Elder Cook next says that we must do all in our power to fulfill our part, and pray as if it all depended on the Lord. In 3 Nephi 18: 20, we read “And whatsoever ye shall ask the Father in my name, which is right, believing that ye shall receive, behold it shall be given unto you.” Elder Bednar at a Ricks College devotional said that Faith in prayer is evidenced in part when we kneel down. More importantly however, faith is reflected when we get up and work diligently to accomplish that for which we have prayed. For me, the question has often been, how can I have faith in what I ask if I am not sure it is God’s will? Elder Bednar in April conference reminded us that each of us needs God’s help in surrendering our will to Him. He also gave the encouragement that humble, earnest, and persistent prayer enables us to recognize and align ourselves with the will of our Heavenly Father.
Next , He counsels us to expect trials. Remember that ye receive no witness until after the trial of your faith. These words have come to my mind recently, in moments when I felt like giving up, or discarding hope for some of the blessings I had been asking for. The witness does come. I have seen the Lord’s hand in my life, restoring my faith through the words of priesthood blessings, or the comfort and encouragement of a friend, or sometimes just with a renewed faith in his will and timing for my life. I know that the trials make us stronger and better able to meet the challenges of our lives. They also make us better able to serve.
Finally, Elder Cook says that we should expect the Lord to act according to his holy will and our faith. He wants us to draw on his power. He also reminds us that sometimes when a prayer seems unanswered, it is because it is being answered in a greater way than we can perceive. Alma counsels us to ask for “whatsoever things ye stand in need, both spiritual and temporal; always returning thanks unto God for whatsoever things ye do receive” (Alma 7:13). We must remember to recognize his hand in our lives. He is always there to bless us. He has much greater things in mind for our lives than we can imagine. God is in the details of our lives and cares about everything that matters to us. Our faith and commitment will be tested, but He is listening and will always bless us with what is best for us—for our eternal good. He wants us to pray for the things we most desire. I know he will bless us with the things that will lead to our greatest happiness. I know that Miracles will happen in our lives as we exercise faith in our Savior through our diligent efforts and sincere prayers.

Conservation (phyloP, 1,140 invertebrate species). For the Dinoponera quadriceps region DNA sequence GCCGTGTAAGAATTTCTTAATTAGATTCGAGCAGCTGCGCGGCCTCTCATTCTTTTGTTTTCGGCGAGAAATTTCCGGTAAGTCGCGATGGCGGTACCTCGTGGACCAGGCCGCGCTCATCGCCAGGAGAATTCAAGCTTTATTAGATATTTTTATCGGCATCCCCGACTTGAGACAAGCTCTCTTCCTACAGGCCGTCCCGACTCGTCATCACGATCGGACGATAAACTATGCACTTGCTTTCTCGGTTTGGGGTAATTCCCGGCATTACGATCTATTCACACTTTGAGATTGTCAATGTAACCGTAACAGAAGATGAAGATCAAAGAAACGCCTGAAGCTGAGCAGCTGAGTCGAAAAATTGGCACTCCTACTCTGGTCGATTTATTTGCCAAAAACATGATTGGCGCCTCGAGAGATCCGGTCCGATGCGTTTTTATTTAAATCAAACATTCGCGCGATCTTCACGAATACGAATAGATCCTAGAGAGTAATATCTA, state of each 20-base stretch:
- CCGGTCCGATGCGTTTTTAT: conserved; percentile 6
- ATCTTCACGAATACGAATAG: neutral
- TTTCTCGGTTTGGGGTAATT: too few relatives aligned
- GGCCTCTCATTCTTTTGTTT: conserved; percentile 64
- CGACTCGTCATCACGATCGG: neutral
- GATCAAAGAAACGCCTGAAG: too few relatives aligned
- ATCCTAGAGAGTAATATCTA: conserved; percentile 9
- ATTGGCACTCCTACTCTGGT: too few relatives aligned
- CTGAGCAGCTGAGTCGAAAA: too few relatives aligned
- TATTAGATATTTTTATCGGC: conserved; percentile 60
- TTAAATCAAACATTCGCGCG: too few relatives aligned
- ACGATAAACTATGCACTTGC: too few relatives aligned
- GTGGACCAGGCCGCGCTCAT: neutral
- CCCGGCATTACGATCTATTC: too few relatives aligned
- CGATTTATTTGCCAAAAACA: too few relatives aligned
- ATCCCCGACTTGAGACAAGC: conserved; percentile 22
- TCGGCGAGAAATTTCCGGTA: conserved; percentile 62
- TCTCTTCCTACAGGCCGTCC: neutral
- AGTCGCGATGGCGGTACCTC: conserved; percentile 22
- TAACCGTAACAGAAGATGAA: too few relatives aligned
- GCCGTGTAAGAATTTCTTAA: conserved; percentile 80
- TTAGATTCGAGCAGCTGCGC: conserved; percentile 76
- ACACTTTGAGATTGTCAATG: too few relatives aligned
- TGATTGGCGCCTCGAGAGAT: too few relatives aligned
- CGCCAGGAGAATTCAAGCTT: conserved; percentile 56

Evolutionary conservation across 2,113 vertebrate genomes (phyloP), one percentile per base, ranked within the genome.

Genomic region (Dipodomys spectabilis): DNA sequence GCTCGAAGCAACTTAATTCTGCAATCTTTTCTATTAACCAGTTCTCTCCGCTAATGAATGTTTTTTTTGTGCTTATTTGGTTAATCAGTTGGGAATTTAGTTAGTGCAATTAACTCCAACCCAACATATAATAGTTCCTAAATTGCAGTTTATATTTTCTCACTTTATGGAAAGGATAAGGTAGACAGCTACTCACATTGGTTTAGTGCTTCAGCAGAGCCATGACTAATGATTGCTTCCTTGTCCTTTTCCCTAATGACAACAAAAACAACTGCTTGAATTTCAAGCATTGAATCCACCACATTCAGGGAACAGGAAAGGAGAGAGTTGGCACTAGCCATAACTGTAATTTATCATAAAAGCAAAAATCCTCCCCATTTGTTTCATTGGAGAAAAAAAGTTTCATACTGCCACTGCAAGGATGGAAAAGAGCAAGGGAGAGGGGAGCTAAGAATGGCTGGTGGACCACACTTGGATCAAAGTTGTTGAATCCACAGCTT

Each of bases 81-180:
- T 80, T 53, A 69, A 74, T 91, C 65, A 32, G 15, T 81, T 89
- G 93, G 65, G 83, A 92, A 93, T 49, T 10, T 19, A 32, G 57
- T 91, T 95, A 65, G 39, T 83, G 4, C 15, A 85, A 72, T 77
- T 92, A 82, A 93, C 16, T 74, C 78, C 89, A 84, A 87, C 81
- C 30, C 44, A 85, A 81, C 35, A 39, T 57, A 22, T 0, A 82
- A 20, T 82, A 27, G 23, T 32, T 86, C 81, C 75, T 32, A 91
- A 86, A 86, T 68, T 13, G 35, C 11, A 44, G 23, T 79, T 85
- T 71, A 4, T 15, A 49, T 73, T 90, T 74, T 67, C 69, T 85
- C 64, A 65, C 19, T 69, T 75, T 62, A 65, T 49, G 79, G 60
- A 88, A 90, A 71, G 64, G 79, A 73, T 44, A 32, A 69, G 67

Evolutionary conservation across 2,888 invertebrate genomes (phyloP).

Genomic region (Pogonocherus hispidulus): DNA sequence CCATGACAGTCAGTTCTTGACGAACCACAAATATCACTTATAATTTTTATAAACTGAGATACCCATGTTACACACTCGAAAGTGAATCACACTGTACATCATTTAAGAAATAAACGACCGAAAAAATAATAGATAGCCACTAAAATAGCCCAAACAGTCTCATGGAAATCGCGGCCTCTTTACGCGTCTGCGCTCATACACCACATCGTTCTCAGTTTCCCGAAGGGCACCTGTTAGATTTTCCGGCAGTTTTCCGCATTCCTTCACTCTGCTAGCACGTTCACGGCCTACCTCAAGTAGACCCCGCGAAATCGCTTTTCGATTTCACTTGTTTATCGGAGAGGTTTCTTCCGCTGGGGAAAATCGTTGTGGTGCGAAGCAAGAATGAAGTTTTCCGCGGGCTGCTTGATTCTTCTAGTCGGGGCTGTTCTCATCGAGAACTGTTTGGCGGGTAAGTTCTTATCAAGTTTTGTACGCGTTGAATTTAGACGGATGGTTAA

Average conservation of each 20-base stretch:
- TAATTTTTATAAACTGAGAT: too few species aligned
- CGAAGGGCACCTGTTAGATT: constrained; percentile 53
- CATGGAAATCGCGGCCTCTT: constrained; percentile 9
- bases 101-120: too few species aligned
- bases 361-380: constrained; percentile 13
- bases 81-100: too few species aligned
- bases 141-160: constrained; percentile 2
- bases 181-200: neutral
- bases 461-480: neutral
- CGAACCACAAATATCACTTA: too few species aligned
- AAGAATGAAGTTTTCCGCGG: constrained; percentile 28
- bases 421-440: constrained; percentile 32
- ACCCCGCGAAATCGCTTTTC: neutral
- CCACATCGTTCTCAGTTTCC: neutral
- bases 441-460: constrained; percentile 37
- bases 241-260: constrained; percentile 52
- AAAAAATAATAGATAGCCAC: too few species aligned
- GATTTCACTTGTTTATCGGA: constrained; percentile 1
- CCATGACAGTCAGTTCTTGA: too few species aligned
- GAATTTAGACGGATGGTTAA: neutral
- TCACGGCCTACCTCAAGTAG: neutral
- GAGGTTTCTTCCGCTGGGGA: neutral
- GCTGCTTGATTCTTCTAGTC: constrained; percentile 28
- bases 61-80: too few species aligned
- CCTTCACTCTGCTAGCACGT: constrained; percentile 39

One’s testimony of the Church and the gospel of Jesus Christ is not a static thing. It can grow or fail, depending on how one nurtures it. The following is a reflection on the nature of testimony, written by Aaron. At the time Aaron wrote this, he was a student at the BYU Jerusalem Center for Near Eastern Studies: